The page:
The temperature/moisture structure: From the wind profile discussion above, the warm layer in the sounding profile is located at about 910 mb. The temperature here is about -2C which falls in the -1C to -3C range. Stewart and King (1987) showed that typically this range produces a mixture of partially melted and completely melted snowflakes. Then, the precipitation particles will refreeze and typically yield either pure ice pellets, or a wintery mix of snow, sleet, freezing rain, and/or rain. Typically, ice pellets are observed with other precipitation types. Above 3C, freezing rain develops are particles totally melt to liquid and do not have the time to refreeze .
Question: Do we have ice particles, or nucleii, entering the 910 mb warm layer? Answer: We must. At first glance the sounding looks to maybe not be producing any precipitation. However, if ice pellets were observed at this time, some frozen precipitation must be introduced at some point. The key here: the 500-700 mb layer where it is saturated and temperatures range from -12C to -20C. This temperatures support ice growth via supercooled water drops.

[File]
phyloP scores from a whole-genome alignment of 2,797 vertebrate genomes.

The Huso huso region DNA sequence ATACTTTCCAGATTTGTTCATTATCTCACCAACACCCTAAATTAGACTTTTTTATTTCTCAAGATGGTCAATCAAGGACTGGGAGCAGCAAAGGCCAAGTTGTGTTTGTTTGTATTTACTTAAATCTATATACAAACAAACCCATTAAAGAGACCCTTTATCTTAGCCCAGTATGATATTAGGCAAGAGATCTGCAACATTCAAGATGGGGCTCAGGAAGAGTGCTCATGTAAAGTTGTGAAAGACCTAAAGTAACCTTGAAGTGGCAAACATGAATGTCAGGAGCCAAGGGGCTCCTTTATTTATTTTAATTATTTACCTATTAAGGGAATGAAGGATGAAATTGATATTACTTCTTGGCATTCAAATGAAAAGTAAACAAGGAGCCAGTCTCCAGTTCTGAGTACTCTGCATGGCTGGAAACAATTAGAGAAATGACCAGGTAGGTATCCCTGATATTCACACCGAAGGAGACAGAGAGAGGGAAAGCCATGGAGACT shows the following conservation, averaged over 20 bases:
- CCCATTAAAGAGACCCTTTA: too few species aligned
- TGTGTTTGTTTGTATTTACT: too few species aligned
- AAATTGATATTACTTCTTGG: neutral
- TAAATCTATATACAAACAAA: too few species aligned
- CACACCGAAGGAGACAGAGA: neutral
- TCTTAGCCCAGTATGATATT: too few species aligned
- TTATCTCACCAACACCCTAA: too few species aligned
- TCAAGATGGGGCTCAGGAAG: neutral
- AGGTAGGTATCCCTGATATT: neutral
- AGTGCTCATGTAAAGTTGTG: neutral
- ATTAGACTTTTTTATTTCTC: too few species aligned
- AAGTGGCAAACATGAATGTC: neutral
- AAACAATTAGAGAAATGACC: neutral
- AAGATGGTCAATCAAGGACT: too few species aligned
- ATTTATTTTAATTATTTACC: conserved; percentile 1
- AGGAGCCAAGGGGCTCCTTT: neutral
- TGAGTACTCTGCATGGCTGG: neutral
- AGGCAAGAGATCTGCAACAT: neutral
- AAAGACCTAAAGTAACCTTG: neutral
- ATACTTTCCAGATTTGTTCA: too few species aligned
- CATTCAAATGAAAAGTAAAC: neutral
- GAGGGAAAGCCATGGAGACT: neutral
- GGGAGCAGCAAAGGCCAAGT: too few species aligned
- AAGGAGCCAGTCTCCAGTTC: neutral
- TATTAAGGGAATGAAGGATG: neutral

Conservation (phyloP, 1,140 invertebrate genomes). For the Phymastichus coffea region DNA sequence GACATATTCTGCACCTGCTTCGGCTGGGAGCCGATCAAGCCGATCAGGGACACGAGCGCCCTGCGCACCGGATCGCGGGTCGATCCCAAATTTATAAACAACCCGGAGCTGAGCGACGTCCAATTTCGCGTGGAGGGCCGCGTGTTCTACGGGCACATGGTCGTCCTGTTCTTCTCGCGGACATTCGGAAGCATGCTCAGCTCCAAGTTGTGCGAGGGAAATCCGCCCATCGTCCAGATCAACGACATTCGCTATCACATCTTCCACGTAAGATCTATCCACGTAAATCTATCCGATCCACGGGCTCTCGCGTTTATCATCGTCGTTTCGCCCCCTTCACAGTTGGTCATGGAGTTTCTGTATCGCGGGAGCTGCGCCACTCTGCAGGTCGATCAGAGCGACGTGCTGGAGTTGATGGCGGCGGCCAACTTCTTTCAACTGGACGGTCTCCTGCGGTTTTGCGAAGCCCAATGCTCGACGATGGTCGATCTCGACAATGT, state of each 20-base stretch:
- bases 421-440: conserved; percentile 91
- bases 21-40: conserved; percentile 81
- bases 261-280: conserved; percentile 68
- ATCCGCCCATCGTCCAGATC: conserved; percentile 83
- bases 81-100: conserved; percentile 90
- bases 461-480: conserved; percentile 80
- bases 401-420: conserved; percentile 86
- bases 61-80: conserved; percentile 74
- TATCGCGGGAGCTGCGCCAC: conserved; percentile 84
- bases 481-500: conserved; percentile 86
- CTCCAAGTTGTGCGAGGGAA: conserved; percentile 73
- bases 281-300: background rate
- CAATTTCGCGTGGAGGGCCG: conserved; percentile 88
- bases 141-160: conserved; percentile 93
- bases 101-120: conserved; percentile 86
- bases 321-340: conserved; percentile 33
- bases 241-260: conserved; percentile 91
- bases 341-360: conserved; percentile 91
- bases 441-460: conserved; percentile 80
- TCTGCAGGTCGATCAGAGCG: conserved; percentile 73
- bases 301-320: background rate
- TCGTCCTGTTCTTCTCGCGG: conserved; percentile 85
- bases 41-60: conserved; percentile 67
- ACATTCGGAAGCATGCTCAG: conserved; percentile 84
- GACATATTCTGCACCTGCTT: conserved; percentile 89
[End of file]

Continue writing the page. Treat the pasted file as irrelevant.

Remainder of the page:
What about evaporation of the particles in the sub-cloud layer near 500 mb?
Interestingly, it is near the 5000 foot threshold mentioned in the Smith (1995) paper. The particles fall as snow, just making it into the warm layer, begin to melt, and then refreeze in a more saturated boundary layer in the lowest 80 mb before reaching the surface.
- I would have expected that snow would come from this sounding for at least some time period based on the dry layer below the 500 mb cloud base. Evaporative cooling would occur and eliminate the warm layer for a time as Tw is < 0C, before the warm advection (if persistent), would recover the warm layer to once again have a temperature above 0C.
-Due to the dry nature to the sounding, I would have expected virga from this environment.